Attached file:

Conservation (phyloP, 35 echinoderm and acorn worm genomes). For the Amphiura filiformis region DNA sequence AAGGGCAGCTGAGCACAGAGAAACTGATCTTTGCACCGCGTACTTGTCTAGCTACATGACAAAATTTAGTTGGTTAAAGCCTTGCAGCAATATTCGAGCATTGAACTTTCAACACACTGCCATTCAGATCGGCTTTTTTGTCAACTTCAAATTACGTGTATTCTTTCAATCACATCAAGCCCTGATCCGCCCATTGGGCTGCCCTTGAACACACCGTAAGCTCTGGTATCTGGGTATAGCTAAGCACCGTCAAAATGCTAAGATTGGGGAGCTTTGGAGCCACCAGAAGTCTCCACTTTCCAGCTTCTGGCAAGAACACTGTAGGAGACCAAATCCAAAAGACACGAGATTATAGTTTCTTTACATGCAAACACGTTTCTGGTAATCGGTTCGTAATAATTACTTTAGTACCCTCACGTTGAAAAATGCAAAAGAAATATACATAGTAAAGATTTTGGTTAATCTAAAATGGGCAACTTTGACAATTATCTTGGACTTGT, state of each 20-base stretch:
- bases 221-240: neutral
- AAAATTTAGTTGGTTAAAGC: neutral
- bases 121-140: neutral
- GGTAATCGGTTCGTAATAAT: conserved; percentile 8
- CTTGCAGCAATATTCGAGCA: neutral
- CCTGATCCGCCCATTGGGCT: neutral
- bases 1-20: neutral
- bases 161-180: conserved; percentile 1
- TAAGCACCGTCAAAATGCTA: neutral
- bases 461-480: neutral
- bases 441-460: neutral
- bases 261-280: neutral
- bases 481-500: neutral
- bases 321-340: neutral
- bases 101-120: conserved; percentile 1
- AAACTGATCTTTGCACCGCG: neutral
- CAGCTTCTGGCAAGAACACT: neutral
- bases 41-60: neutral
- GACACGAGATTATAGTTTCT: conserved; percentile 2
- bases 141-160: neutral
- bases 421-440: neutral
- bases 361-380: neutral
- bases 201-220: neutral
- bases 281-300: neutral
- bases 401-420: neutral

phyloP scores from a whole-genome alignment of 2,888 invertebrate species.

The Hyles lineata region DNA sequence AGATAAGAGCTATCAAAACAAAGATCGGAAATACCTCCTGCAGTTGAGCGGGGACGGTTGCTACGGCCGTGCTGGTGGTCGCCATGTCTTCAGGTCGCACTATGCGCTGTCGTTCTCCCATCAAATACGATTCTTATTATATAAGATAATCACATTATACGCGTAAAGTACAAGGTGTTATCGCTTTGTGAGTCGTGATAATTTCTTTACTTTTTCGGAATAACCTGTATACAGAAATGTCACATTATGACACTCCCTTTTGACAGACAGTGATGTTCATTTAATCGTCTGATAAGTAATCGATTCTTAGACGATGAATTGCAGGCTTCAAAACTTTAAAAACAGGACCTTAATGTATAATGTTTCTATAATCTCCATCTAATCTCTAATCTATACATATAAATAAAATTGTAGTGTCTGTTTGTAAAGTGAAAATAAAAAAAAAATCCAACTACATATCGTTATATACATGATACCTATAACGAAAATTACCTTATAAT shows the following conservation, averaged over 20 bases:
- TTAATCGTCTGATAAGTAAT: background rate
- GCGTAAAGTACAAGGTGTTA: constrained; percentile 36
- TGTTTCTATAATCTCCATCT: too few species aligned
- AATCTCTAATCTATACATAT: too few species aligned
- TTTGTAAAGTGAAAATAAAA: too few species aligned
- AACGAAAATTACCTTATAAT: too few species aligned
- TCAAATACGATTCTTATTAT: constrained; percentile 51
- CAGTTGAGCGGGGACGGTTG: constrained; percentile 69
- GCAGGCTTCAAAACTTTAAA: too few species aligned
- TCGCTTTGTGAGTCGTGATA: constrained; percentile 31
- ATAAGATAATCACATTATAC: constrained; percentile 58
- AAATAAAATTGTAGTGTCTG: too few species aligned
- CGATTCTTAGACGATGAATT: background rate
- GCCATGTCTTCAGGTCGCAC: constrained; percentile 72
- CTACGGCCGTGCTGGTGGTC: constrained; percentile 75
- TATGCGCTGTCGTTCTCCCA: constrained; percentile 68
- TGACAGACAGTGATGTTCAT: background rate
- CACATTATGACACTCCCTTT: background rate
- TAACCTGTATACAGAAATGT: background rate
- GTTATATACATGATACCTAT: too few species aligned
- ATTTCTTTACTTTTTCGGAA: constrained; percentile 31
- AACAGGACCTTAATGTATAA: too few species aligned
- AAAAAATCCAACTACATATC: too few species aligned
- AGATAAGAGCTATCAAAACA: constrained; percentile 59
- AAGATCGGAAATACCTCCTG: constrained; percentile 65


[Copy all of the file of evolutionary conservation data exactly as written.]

Conservation (phyloP, 35 echinoderm and acorn worm genomes). For the Amphiura filiformis region DNA sequence AAGGGCAGCTGAGCACAGAGAAACTGATCTTTGCACCGCGTACTTGTCTAGCTACATGACAAAATTTAGTTGGTTAAAGCCTTGCAGCAATATTCGAGCATTGAACTTTCAACACACTGCCATTCAGATCGGCTTTTTTGTCAACTTCAAATTACGTGTATTCTTTCAATCACATCAAGCCCTGATCCGCCCATTGGGCTGCCCTTGAACACACCGTAAGCTCTGGTATCTGGGTATAGCTAAGCACCGTCAAAATGCTAAGATTGGGGAGCTTTGGAGCCACCAGAAGTCTCCACTTTCCAGCTTCTGGCAAGAACACTGTAGGAGACCAAATCCAAAAGACACGAGATTATAGTTTCTTTACATGCAAACACGTTTCTGGTAATCGGTTCGTAATAATTACTTTAGTACCCTCACGTTGAAAAATGCAAAAGAAATATACATAGTAAAGATTTTGGTTAATCTAAAATGGGCAACTTTGACAATTATCTTGGACTTGT, state of each 20-base stretch:
- bases 221-240: neutral
- AAAATTTAGTTGGTTAAAGC: neutral
- bases 121-140: neutral
- GGTAATCGGTTCGTAATAAT: conserved; percentile 8
- CTTGCAGCAATATTCGAGCA: neutral
- CCTGATCCGCCCATTGGGCT: neutral
- bases 1-20: neutral
- bases 161-180: conserved; percentile 1
- TAAGCACCGTCAAAATGCTA: neutral
- bases 461-480: neutral
- bases 441-460: neutral
- bases 261-280: neutral
- bases 481-500: neutral
- bases 321-340: neutral
- bases 101-120: conserved; percentile 1
- AAACTGATCTTTGCACCGCG: neutral
- CAGCTTCTGGCAAGAACACT: neutral
- bases 41-60: neutral
- GACACGAGATTATAGTTTCT: conserved; percentile 2
- bases 141-160: neutral
- bases 421-440: neutral
- bases 361-380: neutral
- bases 201-220: neutral
- bases 281-300: neutral
- bases 401-420: neutral

phyloP scores from a whole-genome alignment of 2,888 invertebrate species.

The Hyles lineata region DNA sequence AGATAAGAGCTATCAAAACAAAGATCGGAAATACCTCCTGCAGTTGAGCGGGGACGGTTGCTACGGCCGTGCTGGTGGTCGCCATGTCTTCAGGTCGCACTATGCGCTGTCGTTCTCCCATCAAATACGATTCTTATTATATAAGATAATCACATTATACGCGTAAAGTACAAGGTGTTATCGCTTTGTGAGTCGTGATAATTTCTTTACTTTTTCGGAATAACCTGTATACAGAAATGTCACATTATGACACTCCCTTTTGACAGACAGTGATGTTCATTTAATCGTCTGATAAGTAATCGATTCTTAGACGATGAATTGCAGGCTTCAAAACTTTAAAAACAGGACCTTAATGTATAATGTTTCTATAATCTCCATCTAATCTCTAATCTATACATATAAATAAAATTGTAGTGTCTGTTTGTAAAGTGAAAATAAAAAAAAAATCCAACTACATATCGTTATATACATGATACCTATAACGAAAATTACCTTATAAT shows the following conservation, averaged over 20 bases:
- TTAATCGTCTGATAAGTAAT: background rate
- GCGTAAAGTACAAGGTGTTA: constrained; percentile 36
- TGTTTCTATAATCTCCATCT: too few species aligned
- AATCTCTAATCTATACATAT: too few species aligned
- TTTGTAAAGTGAAAATAAAA: too few species aligned
- AACGAAAATTACCTTATAAT: too few species aligned
- TCAAATACGATTCTTATTAT: constrained; percentile 51
- CAGTTGAGCGGGGACGGTTG: constrained; percentile 69
- GCAGGCTTCAAAACTTTAAA: too few species aligned
- TCGCTTTGTGAGTCGTGATA: constrained; percentile 31
- ATAAGATAATCACATTATAC: constrained; percentile 58
- AAATAAAATTGTAGTGTCTG: too few species aligned
- CGATTCTTAGACGATGAATT: background rate
- GCCATGTCTTCAGGTCGCAC: constrained; percentile 72
- CTACGGCCGTGCTGGTGGTC: constrained; percentile 75
- TATGCGCTGTCGTTCTCCCA: constrained; percentile 68
- TGACAGACAGTGATGTTCAT: background rate
- CACATTATGACACTCCCTTT: background rate
- TAACCTGTATACAGAAATGT: background rate
- GTTATATACATGATACCTAT: too few species aligned
- ATTTCTTTACTTTTTCGGAA: constrained; percentile 31
- AACAGGACCTTAATGTATAA: too few species aligned
- AAAAAATCCAACTACATATC: too few species aligned
- AGATAAGAGCTATCAAAACA: constrained; percentile 59
- AAGATCGGAAATACCTCCTG: constrained; percentile 65